When Matt Braun was in high school, his father switched the family’s southwestern Oklahoma farm from a conventional-till wheat/cattle/milo operation to no-till, mainly to reduce labor and equipment costs.
Soil scientist Don Reicosky says the more soil you disturb in tillage, the more CO2 is released. In addition, he says tillage is detrimental to fungi-to-bacteria ratios that are vital to carbon and nitrogen storage.
Retired USDA-Agricultural Research Service (ARS) soil scientist Don Reicosky of Minnesota admits he’s prejudiced against conventional farming and the moldboard plow because of their effects on soil organic matter (SOM)
If, like many farmers, you can’t imagine driverless farm equipment on your place, and take comfort in the thought autonomous farming is still years away and your current methods are working quite well, one long-time ag engineer says technological limits and population trends across the globe may be working against you.
Northwest Kansas no-tiller says his soil building and nutrient cycling didn’t start until he added livestock to his diversified farming operation. He credits grazing and cover crops for erosion control and yield increases.
When Michael Thompson was 18 he envisioned himself joining his parents in their farming operation in northwestern Kansas and becoming a dedicated, 100% cash grain farmer. However, life and generations of conventional farming got in the way.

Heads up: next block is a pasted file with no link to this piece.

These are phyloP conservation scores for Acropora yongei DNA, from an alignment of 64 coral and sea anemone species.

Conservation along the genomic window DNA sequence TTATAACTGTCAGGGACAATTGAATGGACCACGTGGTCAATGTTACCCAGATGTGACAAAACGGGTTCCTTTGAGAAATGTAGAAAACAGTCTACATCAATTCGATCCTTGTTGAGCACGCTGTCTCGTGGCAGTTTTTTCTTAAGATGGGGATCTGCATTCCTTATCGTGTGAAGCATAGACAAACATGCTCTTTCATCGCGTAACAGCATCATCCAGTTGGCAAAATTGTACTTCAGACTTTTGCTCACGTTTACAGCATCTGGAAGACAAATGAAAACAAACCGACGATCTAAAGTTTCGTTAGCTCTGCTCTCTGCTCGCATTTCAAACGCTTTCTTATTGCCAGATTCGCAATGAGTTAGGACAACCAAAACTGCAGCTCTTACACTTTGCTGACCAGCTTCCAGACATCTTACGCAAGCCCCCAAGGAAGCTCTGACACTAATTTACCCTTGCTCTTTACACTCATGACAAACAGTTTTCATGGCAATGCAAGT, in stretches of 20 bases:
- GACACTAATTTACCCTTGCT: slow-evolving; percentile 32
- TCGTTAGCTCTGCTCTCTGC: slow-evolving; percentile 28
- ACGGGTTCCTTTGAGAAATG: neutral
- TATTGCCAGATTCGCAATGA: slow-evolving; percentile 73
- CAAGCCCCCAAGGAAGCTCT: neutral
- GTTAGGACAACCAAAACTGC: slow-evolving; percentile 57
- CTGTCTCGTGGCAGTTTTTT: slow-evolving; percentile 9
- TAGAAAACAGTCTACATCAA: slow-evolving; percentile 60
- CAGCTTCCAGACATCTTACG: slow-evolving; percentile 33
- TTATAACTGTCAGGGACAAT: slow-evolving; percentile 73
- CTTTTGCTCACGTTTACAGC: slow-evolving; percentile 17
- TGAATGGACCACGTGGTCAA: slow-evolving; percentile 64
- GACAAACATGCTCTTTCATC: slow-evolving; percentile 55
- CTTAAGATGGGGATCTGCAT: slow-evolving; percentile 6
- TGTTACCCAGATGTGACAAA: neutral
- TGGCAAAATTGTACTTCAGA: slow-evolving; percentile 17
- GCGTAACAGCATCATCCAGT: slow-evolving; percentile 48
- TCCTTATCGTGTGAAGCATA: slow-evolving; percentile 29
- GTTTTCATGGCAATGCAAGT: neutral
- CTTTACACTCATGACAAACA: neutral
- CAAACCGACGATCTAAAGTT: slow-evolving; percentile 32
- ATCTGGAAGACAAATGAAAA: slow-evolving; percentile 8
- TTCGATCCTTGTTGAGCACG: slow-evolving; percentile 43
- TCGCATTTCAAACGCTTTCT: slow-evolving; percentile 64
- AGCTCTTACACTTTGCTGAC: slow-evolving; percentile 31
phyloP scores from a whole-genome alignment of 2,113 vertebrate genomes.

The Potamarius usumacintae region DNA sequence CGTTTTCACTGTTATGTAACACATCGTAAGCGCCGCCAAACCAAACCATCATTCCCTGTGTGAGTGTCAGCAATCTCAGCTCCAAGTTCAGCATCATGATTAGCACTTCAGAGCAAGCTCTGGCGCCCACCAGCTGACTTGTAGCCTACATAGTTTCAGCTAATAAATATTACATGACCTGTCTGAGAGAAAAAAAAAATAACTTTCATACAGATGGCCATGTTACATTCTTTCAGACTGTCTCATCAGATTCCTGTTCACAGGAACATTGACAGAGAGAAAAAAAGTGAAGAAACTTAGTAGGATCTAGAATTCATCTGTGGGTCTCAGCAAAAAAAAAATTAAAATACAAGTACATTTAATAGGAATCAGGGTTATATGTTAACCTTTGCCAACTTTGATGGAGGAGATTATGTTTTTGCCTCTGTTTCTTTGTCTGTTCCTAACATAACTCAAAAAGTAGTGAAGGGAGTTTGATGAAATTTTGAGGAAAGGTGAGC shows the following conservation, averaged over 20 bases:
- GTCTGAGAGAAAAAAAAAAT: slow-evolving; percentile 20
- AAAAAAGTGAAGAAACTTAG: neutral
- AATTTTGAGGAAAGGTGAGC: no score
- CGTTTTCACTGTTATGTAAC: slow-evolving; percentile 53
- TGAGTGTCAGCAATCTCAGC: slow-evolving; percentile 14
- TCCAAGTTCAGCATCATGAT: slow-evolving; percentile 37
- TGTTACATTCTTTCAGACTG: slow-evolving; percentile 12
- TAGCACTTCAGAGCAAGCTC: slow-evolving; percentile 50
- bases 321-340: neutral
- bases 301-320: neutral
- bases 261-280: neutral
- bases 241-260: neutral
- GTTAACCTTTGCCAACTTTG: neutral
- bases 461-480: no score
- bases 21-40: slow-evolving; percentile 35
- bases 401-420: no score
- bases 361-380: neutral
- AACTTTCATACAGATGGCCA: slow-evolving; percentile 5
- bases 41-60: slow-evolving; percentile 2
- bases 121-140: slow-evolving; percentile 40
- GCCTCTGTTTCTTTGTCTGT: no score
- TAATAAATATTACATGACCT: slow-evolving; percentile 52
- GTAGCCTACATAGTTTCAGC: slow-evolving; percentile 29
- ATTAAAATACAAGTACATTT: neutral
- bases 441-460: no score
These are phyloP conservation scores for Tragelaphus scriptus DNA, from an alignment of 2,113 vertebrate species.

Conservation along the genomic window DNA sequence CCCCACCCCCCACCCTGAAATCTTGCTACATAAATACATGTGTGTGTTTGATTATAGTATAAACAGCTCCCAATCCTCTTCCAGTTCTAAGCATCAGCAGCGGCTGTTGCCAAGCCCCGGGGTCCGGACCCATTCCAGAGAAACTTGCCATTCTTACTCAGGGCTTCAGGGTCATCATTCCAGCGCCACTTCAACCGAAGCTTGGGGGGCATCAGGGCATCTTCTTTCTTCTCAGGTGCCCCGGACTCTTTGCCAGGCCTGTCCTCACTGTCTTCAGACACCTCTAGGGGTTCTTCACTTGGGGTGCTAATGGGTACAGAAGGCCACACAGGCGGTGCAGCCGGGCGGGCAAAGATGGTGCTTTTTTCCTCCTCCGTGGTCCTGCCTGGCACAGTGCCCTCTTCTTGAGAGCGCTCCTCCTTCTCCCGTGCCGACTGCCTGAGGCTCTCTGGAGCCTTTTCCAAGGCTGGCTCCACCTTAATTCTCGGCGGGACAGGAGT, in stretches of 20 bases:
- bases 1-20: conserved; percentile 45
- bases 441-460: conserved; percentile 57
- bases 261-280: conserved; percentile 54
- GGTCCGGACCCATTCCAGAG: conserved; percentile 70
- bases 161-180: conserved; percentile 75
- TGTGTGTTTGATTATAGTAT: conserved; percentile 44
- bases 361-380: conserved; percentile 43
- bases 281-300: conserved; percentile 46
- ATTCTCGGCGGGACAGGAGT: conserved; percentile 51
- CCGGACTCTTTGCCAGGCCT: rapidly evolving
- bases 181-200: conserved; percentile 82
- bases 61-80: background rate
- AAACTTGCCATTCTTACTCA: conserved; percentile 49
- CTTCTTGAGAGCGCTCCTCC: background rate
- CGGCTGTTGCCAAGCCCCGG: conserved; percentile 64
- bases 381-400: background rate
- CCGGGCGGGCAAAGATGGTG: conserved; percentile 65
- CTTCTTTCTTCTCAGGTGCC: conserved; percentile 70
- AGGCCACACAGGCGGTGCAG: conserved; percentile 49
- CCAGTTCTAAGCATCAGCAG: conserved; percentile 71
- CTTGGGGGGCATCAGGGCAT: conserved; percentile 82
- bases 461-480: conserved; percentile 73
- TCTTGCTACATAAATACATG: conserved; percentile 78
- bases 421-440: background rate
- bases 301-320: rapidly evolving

Corn rootworm management continues to become more complex, particularly in light of the announcement in late October, 2018, that the pest has shown resistance to the Herculex trait in northeastern Iowa.
The 2004 Tobacco Buyout changed the face of the leaf industry in the U.S. forever, drastically reducing the number of small farms with widely spread “quota” plantings and giving rise to several concentrated areas of significantly larger-scale tobacco fields.
Lewis Krueger, CEO of Cross Slot No-Till Systems in Appleton, WIs., talks about the unique seed delivery mechanism of the Cross Slot drill, how the gangs can be raised and lowered for different row spacing options, and some design and production changes that are in the works now that these machines are being made in the U.S.
Finding solutions to the problems farmers face is what inspired Harry and Etta Yetter to open a small machine shop in west central Illinois in the 1930s. Today, four generations later, Yetter continues the tradition of solving agricultural problems to meet the needs of producers all over the world.
Needham Ag understands the role of technology in making better use of limited resources within a specific environment by drawing on a wealth of global experience to overcome the challenges facing today's farmers, manufacturers and dealers.